This particular example of how chores can reveal hidden lessons came to me while I was clearing a part of our land to make it safe for our horse. (But wait! Urban Creatures, Fear Not! You can adapt these ideas to cleaning your home, the garage, your work space, etc. So read on.)
If you don’t want land to revert to an overgrown, impassable wilderness, inhospitable to humans and posing a severe fire risk, then tending the land will entail pruning, chipping wood, burning brush, etc. And upon closer inspection, these tasks parallel transforming the forest of our inner world.
Tending a patch of nature begins with keen observation. Be it a few acres of gently sloping mixed forest, or the more varied and sometimes precarious terrain of our psyche, we begin by taking a clear look at the landscape. What is growing out of control? What lies on the ground destined to rot? What poses a trip hazard? What thickets or dead wood could fuel a wildfire if exposed to a spark? Where is the dead or diseased wood that needs pruning? What trees could be felled to allow more light to reach the understory?
These questions can be answered literally: An invasive weed severely increases fire risk. A scraggly fir tree is not getting enough light in the shadow of a majestic oak. A crowded patch of young cedars compete for nourishment. A recent storm scattered branches all over the trails, and so forth.
But things get far more interesting when we answer each question by shifting our focus to our inner world: An addiction can act like noxious weed, where a behavior takes over much of our time and energy and creates unhealthy and volatile conditions in our life. Perhaps the trip hazards are the tasks we know we need to get to at some point or there will be undesirable consequences. Dead wood might be the things that are no longer serving us, such as past memories or traumas that have not been processed and released. When we survey this landscape, what can be reduced or eliminated (pruned or felled) from our life to create more room for the things that nourish us and help us grow? What needs transformation?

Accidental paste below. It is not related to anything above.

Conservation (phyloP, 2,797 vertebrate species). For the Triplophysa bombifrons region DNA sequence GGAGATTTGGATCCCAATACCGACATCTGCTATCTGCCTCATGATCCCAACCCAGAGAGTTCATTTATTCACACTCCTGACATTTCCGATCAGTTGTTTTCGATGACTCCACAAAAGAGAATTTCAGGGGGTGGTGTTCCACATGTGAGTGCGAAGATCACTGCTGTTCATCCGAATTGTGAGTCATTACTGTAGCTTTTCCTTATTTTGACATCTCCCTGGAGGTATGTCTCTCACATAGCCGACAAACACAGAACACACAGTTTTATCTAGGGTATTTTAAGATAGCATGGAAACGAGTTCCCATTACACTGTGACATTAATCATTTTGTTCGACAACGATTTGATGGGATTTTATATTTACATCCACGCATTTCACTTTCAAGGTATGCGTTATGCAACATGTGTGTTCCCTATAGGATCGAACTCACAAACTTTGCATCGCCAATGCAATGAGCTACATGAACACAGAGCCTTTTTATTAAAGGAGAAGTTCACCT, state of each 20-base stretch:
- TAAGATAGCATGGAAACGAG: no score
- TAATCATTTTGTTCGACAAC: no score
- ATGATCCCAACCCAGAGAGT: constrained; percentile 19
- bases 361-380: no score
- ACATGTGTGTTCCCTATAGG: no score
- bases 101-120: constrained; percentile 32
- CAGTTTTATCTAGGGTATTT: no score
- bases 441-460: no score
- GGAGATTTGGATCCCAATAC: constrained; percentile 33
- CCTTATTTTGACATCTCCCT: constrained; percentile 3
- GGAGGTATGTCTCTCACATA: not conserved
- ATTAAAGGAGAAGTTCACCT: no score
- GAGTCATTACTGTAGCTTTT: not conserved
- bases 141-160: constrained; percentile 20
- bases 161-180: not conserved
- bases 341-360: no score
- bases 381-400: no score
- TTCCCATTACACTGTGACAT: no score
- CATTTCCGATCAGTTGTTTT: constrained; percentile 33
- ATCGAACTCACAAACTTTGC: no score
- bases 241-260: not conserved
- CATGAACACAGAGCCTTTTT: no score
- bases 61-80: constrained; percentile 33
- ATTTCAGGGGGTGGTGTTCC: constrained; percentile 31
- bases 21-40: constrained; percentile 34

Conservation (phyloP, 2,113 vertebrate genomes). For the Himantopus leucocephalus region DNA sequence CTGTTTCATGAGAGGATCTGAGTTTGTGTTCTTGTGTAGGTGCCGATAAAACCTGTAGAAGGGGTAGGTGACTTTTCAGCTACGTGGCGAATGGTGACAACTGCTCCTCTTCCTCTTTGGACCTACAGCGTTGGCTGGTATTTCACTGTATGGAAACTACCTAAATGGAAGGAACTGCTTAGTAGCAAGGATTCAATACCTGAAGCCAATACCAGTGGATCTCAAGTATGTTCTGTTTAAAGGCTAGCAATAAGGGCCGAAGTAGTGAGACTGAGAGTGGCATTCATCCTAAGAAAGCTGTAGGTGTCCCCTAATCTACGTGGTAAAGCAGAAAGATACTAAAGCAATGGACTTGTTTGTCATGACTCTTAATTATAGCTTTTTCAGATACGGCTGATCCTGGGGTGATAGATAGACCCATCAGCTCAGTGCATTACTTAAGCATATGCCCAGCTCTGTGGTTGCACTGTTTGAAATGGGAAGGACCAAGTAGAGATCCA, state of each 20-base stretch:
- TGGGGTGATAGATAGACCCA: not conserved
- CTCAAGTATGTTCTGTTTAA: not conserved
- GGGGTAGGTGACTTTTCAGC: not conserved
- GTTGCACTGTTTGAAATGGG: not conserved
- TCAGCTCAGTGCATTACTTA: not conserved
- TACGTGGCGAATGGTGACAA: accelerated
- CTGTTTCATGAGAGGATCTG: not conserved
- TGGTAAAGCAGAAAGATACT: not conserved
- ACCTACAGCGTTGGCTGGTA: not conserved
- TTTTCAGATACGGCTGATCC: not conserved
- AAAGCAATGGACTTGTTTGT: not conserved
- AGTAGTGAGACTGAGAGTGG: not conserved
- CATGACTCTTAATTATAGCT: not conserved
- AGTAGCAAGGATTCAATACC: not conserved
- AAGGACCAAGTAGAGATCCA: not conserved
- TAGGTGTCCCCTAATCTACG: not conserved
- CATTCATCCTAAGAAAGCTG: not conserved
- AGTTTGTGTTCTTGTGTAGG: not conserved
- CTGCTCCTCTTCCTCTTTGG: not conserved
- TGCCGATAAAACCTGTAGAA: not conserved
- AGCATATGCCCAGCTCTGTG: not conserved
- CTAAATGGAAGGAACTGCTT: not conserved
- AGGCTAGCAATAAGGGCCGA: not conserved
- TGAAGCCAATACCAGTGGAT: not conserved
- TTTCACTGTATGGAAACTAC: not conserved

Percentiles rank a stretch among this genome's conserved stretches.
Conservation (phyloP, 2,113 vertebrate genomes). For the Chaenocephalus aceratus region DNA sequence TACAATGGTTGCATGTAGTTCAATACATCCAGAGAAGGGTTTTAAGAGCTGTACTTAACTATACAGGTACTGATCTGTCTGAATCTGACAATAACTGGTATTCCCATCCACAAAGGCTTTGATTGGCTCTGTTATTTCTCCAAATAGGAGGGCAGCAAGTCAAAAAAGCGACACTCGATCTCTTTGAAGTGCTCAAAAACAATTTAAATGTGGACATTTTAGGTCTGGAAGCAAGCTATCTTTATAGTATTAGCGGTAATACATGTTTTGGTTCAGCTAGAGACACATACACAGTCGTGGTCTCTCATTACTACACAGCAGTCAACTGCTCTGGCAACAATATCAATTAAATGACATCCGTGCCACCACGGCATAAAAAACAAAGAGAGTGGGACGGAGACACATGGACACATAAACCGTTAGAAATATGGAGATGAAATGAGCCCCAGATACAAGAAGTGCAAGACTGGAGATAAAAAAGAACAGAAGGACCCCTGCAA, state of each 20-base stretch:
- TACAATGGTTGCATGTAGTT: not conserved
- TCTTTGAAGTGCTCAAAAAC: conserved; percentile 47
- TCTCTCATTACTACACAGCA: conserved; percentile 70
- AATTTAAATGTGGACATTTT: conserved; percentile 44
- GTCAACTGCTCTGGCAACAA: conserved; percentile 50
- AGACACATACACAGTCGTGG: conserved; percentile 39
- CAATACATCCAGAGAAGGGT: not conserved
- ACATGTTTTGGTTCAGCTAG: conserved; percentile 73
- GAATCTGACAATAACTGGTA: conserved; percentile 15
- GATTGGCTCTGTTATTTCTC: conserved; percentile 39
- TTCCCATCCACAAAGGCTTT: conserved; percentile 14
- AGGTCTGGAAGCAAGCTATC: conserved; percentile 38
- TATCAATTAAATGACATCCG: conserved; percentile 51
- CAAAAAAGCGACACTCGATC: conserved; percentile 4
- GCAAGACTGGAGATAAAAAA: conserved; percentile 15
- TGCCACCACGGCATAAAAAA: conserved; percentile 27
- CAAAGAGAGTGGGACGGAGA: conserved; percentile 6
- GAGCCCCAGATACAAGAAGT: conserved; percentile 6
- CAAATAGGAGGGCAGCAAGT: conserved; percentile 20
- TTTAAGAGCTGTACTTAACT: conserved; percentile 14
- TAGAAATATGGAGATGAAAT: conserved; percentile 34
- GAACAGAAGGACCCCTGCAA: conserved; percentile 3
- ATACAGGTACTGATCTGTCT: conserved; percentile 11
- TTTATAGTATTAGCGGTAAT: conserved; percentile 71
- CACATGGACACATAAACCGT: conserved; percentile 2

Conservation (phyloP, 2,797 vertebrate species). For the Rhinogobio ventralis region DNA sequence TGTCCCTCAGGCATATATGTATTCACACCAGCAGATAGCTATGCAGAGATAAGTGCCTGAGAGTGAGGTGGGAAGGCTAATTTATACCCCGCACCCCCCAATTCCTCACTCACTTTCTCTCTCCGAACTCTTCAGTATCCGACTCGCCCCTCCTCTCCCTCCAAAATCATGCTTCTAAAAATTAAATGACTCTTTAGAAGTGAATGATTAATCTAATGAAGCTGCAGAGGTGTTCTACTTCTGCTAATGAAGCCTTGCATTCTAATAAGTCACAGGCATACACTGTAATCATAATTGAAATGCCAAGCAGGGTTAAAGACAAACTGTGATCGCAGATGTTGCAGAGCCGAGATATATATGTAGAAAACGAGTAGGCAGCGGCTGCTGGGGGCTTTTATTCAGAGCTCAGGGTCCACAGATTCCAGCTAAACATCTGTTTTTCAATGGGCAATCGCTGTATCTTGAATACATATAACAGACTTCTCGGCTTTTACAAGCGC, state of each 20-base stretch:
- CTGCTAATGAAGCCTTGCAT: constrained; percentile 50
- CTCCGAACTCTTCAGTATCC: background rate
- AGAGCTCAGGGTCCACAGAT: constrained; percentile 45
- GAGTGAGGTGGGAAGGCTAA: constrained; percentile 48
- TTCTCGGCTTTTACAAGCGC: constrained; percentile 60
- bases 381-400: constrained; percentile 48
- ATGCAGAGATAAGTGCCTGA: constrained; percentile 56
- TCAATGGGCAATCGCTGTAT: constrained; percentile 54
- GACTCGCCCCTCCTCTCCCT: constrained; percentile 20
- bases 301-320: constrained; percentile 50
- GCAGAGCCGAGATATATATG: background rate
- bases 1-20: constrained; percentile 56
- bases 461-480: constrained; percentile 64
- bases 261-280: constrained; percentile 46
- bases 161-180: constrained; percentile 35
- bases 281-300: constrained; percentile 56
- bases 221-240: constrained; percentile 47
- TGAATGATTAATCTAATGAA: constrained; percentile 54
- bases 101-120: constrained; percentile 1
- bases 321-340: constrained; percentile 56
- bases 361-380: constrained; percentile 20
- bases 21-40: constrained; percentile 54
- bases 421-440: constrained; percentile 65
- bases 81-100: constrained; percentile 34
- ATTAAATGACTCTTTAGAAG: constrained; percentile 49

Once we’ve identified what needs clearing, we gather it up. Out come the pruning shears, the hand saw, the chain saw. This is the work of separating the dead from the living, the future from the past, the thriving from the weak. We cut, we gather, we haul.
We can then sort the brush. The gnarly and thin wood (or the twisted and weakest parts of our character) and the thickest branches (know the limits of thy wood chipper) are best burned in a carefully tended campfire, where they can transform into warmth and light. The brush suitable for chipping is ideally collected into an accessible pile.
Donning the appropriate safety gear (self-improvement need not cost an eye) we are ready to fire up the wood chipper. Or if invoking the power of fire, keep the hose nearby . . . our goal here is transformation, but probably not house into ashes. This is not reckless work. It is meant to be focused and seeped in sound judgment.
Now comes the intense part, where the wood is fed through the chipper or the fire. We are taking something that was in our way, something awkward, something that was taking up space in our psyche, and we are subjecting it to a powerful force, whose energy will transmute it into something useful: ashes, charcoal, wood chips. Do this step with clear intentions, know what you want to change as you work with the wood. As you see it shredded or watch it burn, keep an open mind and pay close attention. Insight often hides in the ordinary. Notice the thoughts that come through and you may discover spontaneous guidance and inspiration. The dead wood and hazards are transformed into forms that are useful and easier to manage.
Now spread this substance where it will provide cover and nourishment for your future gardens . . . or the life you want to create, your goals and aspirations. As it decomposes it will build soil fertility and retain moisture. It will prevent erosion and cover the muddy paths, and it will help living things thrive.